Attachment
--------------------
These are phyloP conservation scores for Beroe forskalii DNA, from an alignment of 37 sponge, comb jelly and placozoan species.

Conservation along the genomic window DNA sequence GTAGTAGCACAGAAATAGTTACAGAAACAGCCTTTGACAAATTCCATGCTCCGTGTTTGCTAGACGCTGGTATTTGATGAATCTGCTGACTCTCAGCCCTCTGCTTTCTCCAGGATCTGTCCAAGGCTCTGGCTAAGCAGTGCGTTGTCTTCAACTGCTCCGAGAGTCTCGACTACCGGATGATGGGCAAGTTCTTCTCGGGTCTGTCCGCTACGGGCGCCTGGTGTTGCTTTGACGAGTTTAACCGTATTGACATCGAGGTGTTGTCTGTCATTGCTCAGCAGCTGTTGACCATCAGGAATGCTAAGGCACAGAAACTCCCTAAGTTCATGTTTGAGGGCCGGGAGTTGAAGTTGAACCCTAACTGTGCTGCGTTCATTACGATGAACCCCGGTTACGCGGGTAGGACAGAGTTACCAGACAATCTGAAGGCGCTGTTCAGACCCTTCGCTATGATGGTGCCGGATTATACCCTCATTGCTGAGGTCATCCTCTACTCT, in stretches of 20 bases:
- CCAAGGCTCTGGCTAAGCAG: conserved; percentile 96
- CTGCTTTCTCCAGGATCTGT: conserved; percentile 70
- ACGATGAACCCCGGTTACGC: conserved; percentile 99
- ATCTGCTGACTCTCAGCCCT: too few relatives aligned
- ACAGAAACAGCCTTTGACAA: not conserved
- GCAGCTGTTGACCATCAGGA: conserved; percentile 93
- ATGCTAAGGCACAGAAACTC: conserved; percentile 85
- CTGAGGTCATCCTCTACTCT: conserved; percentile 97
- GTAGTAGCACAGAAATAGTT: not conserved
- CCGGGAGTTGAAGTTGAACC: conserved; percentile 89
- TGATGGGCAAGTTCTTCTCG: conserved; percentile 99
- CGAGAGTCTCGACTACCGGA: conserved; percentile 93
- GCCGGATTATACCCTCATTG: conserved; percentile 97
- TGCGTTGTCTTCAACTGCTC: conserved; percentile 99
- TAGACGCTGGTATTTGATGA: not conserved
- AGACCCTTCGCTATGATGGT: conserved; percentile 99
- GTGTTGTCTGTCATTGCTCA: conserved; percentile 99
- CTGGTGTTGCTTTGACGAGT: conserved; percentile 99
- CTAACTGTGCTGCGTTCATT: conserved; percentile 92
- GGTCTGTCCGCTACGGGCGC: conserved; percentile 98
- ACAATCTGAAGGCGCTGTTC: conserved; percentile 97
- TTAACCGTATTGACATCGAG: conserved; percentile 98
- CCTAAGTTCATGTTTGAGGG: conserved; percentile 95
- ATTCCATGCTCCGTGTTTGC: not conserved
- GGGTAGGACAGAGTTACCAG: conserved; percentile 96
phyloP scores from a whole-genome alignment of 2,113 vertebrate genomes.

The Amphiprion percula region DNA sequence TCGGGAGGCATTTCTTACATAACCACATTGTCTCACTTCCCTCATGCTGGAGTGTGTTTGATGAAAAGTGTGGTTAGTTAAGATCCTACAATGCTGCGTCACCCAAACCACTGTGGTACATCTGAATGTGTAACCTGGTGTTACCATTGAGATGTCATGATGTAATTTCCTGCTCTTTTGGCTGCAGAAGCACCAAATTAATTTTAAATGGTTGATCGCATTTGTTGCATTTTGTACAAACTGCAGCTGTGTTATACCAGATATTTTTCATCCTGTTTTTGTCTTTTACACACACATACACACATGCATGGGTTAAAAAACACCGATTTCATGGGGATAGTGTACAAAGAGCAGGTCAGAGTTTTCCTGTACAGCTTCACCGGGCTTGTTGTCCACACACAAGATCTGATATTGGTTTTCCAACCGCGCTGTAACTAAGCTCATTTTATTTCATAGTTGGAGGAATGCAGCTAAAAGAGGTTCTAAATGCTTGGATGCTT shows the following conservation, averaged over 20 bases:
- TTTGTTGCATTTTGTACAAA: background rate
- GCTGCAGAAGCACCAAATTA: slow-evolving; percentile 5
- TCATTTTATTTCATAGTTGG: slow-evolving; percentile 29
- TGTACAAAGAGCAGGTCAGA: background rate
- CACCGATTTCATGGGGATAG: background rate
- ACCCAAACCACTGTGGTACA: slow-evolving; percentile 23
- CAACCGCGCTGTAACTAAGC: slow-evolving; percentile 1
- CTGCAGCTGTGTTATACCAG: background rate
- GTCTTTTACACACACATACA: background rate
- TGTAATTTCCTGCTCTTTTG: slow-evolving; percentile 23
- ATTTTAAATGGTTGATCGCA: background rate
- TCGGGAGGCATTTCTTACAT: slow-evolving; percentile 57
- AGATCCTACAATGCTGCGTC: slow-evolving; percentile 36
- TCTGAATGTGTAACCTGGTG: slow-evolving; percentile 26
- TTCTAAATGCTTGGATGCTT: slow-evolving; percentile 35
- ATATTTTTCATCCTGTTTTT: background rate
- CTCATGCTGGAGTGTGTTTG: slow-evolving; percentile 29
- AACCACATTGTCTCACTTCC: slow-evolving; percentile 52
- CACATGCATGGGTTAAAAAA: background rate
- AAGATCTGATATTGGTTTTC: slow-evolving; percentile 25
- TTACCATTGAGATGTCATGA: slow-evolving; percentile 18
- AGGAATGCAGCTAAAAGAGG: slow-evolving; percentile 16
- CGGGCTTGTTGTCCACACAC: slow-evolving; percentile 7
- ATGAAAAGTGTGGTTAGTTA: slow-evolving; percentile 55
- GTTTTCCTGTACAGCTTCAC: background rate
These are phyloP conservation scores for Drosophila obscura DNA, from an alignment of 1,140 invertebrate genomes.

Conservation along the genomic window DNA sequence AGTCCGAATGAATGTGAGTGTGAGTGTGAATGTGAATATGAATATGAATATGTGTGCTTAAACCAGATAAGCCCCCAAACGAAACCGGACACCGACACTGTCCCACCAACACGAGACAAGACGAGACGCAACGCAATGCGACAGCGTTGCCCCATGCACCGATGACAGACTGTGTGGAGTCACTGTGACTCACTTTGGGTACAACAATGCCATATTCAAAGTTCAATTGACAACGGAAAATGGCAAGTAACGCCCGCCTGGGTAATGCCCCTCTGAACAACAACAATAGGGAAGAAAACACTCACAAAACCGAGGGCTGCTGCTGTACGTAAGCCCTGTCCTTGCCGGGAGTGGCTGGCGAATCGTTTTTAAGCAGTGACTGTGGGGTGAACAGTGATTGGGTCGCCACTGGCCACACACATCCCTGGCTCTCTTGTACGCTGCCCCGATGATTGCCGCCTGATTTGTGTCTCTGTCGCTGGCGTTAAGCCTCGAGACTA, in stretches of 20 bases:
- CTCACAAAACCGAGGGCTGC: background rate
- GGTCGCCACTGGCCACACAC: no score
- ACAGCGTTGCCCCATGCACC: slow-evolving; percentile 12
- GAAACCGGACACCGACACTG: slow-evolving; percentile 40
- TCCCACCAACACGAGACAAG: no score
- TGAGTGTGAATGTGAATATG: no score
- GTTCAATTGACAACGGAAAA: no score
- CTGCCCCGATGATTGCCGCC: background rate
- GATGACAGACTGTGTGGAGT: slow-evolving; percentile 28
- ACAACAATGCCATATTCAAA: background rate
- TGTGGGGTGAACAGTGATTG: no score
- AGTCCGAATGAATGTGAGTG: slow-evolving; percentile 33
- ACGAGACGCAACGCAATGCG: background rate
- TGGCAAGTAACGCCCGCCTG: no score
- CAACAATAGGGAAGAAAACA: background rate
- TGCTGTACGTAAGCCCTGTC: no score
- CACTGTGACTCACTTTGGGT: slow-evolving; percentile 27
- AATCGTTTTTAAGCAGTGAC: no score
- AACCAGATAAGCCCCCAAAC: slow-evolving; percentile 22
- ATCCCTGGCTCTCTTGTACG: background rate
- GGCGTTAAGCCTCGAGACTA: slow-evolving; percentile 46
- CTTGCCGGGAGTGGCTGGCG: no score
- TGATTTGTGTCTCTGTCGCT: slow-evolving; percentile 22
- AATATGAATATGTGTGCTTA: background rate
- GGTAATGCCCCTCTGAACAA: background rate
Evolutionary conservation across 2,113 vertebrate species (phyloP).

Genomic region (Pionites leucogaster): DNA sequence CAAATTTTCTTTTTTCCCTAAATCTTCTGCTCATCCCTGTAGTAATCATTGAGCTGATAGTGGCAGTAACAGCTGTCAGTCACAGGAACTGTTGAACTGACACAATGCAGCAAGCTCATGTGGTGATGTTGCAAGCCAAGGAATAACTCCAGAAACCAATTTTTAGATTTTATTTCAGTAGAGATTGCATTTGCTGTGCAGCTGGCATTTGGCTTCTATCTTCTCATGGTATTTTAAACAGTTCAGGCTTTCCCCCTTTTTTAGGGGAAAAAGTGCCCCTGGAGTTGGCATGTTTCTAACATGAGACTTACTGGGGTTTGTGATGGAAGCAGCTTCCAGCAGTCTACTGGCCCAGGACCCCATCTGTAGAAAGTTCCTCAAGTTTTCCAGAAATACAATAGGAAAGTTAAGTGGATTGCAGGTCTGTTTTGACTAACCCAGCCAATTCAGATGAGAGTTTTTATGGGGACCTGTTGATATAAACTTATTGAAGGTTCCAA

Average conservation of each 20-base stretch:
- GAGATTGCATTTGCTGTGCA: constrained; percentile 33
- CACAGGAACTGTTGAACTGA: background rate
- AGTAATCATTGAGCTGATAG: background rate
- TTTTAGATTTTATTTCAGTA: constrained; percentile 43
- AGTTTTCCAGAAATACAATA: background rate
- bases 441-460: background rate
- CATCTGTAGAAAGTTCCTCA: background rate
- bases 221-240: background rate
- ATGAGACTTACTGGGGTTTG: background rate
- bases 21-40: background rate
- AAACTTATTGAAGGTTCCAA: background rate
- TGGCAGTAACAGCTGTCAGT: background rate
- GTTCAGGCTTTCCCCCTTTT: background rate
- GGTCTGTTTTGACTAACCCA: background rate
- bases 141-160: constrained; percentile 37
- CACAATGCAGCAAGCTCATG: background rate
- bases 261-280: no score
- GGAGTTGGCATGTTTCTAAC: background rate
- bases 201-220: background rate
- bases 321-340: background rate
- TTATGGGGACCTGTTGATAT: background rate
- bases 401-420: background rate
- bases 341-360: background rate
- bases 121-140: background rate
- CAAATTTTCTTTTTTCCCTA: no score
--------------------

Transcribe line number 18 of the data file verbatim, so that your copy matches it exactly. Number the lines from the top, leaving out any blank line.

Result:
- AGACCCTTCGCTATGATGGT: conserved; percentile 99